Choosing between strategic and tactical approaches

Terry Dimock, head portfolio manager at National Bank Investments, explains the different approaches within the Meritage family of portfolio funds.

Christian Charest 23 November, 2017 | 6:00PM

 

 

Christian Charest: For Morningstar I am Christian Charest. As funds of funds continue to outsell standalone funds in Canada, many investors who have opted to go with an all-in-one solution still have some decisions to make in selecting investment products.

The financial services industry has done a good job in perfecting the process to determine the starting asset allocation for investors, but where do they go from there? To talk about this, I'm joined today by Terry Dimock, Head Portfolio Manager at National Bank Investments, who oversees National Bank's Meritage line of portfolio funds.

Terry thank you for being with us today.

Terry Dimock: Very happy to be here, Christian.

Charest: Now in choosing a portfolio fund an important decision for investors to make is whether they want their asset allocation to remain static throughout their holding period or whether they want it to adapt to market conditions -- what we call tactical asset allocation. Can you tell us the pros and cons of each approach?

Dimock: Well actually with the Meritage solution we actually employ both approaches. So first of all, every year we review the five-year outlook for returns and volatility of every single asset class that we want to have exposure to in our portfolio. And secondly, we want to build a portfolio that is well diversified to address every single product line that we will have for our clients. So, with that approach we build a foundation of the portfolio which we review every year.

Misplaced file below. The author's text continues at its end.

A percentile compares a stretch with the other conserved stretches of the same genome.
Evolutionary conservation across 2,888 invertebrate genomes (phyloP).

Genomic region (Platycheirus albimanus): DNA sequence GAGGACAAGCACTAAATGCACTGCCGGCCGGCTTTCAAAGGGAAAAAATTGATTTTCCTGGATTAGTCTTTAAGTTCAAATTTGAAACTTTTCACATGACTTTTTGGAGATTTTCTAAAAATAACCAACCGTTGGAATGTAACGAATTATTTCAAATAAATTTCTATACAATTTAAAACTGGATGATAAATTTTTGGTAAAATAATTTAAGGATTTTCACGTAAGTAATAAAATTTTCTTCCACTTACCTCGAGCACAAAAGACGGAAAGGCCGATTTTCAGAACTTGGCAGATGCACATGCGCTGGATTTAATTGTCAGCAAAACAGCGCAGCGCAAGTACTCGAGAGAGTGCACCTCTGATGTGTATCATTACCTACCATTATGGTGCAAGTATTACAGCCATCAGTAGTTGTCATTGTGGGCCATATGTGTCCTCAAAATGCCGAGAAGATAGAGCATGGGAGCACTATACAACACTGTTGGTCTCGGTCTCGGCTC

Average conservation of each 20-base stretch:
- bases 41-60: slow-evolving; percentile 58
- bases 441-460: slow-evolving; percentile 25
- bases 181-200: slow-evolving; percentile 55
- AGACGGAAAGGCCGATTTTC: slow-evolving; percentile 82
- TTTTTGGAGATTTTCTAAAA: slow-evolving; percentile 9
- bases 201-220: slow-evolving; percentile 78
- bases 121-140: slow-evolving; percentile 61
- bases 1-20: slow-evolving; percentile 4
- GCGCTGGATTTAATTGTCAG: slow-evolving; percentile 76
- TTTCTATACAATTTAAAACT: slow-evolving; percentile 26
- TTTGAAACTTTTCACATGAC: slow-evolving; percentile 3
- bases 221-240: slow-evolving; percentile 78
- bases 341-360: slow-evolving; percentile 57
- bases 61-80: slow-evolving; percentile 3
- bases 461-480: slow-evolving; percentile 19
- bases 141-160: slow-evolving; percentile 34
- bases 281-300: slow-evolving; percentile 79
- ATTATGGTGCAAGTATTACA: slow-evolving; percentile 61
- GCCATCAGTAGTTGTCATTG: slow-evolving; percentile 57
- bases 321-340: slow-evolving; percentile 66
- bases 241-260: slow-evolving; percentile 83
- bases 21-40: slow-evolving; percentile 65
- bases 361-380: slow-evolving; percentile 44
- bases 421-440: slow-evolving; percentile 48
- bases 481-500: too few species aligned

On the tactical side the portfolio managers that we select in the Meritage platform have a certain latitude to adjust their portfolios, which gives a tactical tilt to the portfolios depending on market conditions. So, if some of our managers become more defensive, they may reduce their riskier positions and therefore tilt the portfolio to a less risky overall portfolio. So, we want to look at the strategic, with a five-year outlook and then you want your managers to have that latitude to take advantage of any dislocation in the market. But the last part and the most important one is selecting the right managers. We spend a lot of time reviewing and studying our managers to make sure that they have the right approach.

So, every single manager goes through a process we call OP4, so we look at the organization, the people, the process, the portfolio and then the performance which is a result. We want to make sure that all of these managers fit the criteria we are looking for and they will be able to execute on the mandates we give them and therefore execute on the overall strategic allocation that we are looking for.

Charest: So, what should an investor consider when deciding between tactical and strategic asset allocation.